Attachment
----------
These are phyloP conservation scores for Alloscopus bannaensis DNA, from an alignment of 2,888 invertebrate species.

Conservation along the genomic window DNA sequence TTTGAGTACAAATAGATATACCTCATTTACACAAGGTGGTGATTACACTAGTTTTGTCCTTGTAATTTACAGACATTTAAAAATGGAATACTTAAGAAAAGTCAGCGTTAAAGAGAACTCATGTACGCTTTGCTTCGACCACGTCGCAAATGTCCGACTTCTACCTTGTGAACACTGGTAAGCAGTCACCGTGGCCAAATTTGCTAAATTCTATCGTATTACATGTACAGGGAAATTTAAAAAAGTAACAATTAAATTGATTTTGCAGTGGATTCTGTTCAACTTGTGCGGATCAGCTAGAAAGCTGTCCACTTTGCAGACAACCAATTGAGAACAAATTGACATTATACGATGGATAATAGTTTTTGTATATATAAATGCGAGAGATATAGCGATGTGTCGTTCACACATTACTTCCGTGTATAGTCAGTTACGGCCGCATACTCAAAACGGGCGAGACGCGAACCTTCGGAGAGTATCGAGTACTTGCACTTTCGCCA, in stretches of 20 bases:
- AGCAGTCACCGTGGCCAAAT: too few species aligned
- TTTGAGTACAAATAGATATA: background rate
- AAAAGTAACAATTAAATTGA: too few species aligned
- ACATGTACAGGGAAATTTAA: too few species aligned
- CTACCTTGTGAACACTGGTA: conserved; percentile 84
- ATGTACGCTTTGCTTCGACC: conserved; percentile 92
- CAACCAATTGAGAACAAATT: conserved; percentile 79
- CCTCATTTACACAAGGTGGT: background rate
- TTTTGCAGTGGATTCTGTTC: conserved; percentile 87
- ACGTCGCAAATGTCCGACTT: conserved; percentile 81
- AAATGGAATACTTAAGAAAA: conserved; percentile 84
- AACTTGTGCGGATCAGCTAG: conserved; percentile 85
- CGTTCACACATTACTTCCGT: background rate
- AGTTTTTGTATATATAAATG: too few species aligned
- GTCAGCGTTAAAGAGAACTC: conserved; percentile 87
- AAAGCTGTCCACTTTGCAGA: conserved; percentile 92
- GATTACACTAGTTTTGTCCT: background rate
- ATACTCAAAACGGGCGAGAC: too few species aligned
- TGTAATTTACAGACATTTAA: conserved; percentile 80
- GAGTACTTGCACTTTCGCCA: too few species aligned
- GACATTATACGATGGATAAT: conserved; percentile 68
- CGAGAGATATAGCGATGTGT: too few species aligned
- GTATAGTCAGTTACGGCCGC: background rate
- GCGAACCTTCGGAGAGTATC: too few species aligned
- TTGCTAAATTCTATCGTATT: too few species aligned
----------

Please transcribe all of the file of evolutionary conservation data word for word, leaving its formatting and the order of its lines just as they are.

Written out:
These are phyloP conservation scores for Alloscopus bannaensis DNA, from an alignment of 2,888 invertebrate species.

Conservation along the genomic window DNA sequence TTTGAGTACAAATAGATATACCTCATTTACACAAGGTGGTGATTACACTAGTTTTGTCCTTGTAATTTACAGACATTTAAAAATGGAATACTTAAGAAAAGTCAGCGTTAAAGAGAACTCATGTACGCTTTGCTTCGACCACGTCGCAAATGTCCGACTTCTACCTTGTGAACACTGGTAAGCAGTCACCGTGGCCAAATTTGCTAAATTCTATCGTATTACATGTACAGGGAAATTTAAAAAAGTAACAATTAAATTGATTTTGCAGTGGATTCTGTTCAACTTGTGCGGATCAGCTAGAAAGCTGTCCACTTTGCAGACAACCAATTGAGAACAAATTGACATTATACGATGGATAATAGTTTTTGTATATATAAATGCGAGAGATATAGCGATGTGTCGTTCACACATTACTTCCGTGTATAGTCAGTTACGGCCGCATACTCAAAACGGGCGAGACGCGAACCTTCGGAGAGTATCGAGTACTTGCACTTTCGCCA, in stretches of 20 bases:
- AGCAGTCACCGTGGCCAAAT: too few species aligned
- TTTGAGTACAAATAGATATA: background rate
- AAAAGTAACAATTAAATTGA: too few species aligned
- ACATGTACAGGGAAATTTAA: too few species aligned
- CTACCTTGTGAACACTGGTA: conserved; percentile 84
- ATGTACGCTTTGCTTCGACC: conserved; percentile 92
- CAACCAATTGAGAACAAATT: conserved; percentile 79
- CCTCATTTACACAAGGTGGT: background rate
- TTTTGCAGTGGATTCTGTTC: conserved; percentile 87
- ACGTCGCAAATGTCCGACTT: conserved; percentile 81
- AAATGGAATACTTAAGAAAA: conserved; percentile 84
- AACTTGTGCGGATCAGCTAG: conserved; percentile 85
- CGTTCACACATTACTTCCGT: background rate
- AGTTTTTGTATATATAAATG: too few species aligned
- GTCAGCGTTAAAGAGAACTC: conserved; percentile 87
- AAAGCTGTCCACTTTGCAGA: conserved; percentile 92
- GATTACACTAGTTTTGTCCT: background rate
- ATACTCAAAACGGGCGAGAC: too few species aligned
- TGTAATTTACAGACATTTAA: conserved; percentile 80
- GAGTACTTGCACTTTCGCCA: too few species aligned
- GACATTATACGATGGATAAT: conserved; percentile 68
- CGAGAGATATAGCGATGTGT: too few species aligned
- GTATAGTCAGTTACGGCCGC: background rate
- GCGAACCTTCGGAGAGTATC: too few species aligned
- TTGCTAAATTCTATCGTATT: too few species aligned